Quail Ridge Books & Music
Monday, Feb. 9, 7 p.m.
Gordon Korman penned his first children’s book, This Can’t Be Happening at Macdonald Hall!, as a writing assignment in middle school—and has been publishing continuously ever since.
The Canadian author earned a devoted cult following in the 1980s for his ability to capture the quirkiness of young adulthood in comic novels where offbeat protagonists—from the rebellious private-school students of the Macdonald Hall series and the hyperactive teen drummer Bugs Potter to the luckless Raymond Jardine of A Semester in the Life of a Garbage Bag and the “Attack Jelly”-selling entrepreneur of No Coins, Please—caused chaos all around them, resulting in exploding limousines, flooded summer camps, FBI raids and an army of Manchurian Bush Hamsters emerging from beneath a school’s football bleachers during the big game.
Korman has continued his comic tales with series such as Swindle and more straightforward adventure stories—he was part of the group of authors behind bestselling series The 39 Clues. His latest children’s series, the SF-tinged thriller Masterminds, recently premiered its first book, which Korman will be promoting at Quail Ridge Books & Music tonight.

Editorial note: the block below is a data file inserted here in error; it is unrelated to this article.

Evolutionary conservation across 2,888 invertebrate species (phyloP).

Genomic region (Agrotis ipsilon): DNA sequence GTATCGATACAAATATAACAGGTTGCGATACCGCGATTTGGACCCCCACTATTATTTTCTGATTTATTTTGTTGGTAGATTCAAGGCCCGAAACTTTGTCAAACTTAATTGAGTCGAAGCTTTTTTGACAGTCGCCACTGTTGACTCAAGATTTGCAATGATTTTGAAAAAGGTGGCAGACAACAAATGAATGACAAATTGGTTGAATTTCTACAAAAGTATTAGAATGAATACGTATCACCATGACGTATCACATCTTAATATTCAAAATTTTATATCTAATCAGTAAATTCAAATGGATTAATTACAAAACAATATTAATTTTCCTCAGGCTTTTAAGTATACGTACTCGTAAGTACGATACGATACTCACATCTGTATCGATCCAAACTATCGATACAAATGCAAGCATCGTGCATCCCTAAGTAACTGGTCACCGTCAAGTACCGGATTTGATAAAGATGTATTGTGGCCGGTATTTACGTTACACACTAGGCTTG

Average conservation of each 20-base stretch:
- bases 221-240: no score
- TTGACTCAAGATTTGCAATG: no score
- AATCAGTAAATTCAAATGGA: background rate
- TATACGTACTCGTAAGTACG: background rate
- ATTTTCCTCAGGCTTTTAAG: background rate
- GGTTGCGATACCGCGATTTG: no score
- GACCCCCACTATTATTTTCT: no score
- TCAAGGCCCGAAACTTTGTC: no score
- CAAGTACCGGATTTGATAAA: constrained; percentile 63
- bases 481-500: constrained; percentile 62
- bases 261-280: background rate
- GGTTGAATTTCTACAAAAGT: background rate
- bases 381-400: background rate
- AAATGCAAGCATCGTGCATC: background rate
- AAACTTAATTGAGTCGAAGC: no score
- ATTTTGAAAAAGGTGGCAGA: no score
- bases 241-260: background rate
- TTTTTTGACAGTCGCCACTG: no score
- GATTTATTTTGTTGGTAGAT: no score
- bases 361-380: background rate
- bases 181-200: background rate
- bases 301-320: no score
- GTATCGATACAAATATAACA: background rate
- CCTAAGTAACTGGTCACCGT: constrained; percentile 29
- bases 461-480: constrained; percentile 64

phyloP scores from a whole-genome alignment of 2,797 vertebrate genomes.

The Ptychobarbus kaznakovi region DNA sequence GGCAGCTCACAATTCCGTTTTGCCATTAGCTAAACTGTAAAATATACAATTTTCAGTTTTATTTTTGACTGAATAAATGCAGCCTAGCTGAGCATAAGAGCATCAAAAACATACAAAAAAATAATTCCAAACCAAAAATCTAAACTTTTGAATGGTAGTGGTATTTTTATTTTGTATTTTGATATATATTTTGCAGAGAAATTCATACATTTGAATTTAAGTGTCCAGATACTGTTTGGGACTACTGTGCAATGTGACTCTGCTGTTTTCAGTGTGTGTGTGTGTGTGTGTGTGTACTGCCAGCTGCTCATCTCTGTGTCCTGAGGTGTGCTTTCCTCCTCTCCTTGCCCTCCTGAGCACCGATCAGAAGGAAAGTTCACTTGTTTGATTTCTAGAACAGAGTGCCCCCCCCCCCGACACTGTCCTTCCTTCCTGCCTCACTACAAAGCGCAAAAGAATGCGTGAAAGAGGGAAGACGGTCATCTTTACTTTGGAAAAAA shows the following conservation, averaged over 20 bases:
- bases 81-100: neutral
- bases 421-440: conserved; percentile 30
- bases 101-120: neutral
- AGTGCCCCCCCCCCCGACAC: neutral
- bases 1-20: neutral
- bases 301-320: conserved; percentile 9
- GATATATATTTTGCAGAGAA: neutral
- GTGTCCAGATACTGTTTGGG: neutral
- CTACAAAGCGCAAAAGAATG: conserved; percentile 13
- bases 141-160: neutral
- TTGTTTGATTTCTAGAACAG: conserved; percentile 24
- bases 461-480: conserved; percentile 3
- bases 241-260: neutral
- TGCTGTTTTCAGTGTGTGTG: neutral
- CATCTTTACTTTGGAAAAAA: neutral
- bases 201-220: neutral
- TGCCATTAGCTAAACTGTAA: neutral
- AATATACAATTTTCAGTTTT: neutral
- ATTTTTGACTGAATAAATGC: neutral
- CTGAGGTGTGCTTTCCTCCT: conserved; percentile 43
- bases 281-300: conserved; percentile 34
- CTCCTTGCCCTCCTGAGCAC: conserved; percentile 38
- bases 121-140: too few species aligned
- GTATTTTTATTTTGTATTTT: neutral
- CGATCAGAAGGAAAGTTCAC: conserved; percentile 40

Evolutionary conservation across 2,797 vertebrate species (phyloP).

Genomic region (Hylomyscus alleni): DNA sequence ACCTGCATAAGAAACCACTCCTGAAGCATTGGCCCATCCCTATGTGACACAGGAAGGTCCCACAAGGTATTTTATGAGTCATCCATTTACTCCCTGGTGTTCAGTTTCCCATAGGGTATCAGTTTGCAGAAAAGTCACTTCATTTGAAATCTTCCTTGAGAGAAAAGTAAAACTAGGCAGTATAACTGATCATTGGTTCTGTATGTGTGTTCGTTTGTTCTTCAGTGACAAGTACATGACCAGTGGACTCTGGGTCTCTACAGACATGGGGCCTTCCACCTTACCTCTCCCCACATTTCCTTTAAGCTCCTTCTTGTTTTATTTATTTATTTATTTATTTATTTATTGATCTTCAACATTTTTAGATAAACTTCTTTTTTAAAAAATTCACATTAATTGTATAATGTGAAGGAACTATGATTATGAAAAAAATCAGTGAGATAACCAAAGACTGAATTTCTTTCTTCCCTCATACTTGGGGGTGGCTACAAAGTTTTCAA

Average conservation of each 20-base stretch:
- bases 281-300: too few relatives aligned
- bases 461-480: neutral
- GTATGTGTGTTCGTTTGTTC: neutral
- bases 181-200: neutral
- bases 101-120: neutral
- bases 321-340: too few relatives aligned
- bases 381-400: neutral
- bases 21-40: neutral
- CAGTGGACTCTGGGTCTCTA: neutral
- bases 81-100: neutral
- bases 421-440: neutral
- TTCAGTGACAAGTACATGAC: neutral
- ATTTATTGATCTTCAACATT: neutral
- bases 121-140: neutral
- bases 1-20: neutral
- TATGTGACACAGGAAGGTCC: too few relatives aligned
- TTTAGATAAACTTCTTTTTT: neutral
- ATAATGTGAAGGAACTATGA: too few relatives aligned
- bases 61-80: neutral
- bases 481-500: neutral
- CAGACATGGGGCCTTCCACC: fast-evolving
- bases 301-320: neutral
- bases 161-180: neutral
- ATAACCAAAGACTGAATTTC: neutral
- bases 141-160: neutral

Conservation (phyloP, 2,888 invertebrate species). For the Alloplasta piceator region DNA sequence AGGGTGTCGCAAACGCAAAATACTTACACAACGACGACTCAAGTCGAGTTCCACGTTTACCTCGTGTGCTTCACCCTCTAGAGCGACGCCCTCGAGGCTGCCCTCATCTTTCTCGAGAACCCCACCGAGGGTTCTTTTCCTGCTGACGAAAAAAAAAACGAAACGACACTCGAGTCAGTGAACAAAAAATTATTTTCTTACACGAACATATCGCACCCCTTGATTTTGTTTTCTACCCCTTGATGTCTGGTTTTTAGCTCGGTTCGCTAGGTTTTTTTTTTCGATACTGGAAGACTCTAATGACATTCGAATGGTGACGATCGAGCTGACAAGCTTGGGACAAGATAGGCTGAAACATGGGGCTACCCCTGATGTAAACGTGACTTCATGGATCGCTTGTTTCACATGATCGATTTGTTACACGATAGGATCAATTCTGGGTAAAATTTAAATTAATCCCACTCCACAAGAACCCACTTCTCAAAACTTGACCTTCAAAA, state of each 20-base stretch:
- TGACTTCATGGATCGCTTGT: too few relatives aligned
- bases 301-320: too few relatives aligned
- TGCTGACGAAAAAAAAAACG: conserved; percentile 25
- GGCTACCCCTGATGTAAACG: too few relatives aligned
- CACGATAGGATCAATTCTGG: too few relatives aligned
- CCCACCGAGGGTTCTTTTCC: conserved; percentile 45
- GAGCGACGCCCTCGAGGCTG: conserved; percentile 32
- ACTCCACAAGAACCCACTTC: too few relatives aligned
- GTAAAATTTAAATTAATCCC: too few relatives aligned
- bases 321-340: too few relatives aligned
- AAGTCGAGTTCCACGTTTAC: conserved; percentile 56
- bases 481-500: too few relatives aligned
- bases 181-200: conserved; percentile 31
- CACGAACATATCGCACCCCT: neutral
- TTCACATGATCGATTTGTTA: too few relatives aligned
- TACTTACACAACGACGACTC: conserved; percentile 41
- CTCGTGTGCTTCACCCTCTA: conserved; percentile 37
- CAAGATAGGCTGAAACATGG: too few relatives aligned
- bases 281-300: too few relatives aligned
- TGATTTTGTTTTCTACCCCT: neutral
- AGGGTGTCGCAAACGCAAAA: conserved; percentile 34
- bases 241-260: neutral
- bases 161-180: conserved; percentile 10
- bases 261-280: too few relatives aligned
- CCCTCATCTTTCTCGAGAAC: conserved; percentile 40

We spoke with Korman while he was on the road about the past, present and future of one of the most prolific children’s authors around.
INDY: How many books have you written at this point? I was reminded on the Quail Ridge website that your backlog is so large that only two older books can be signed per customer.
GORDON KORMAN: It’s probably like 85 books now.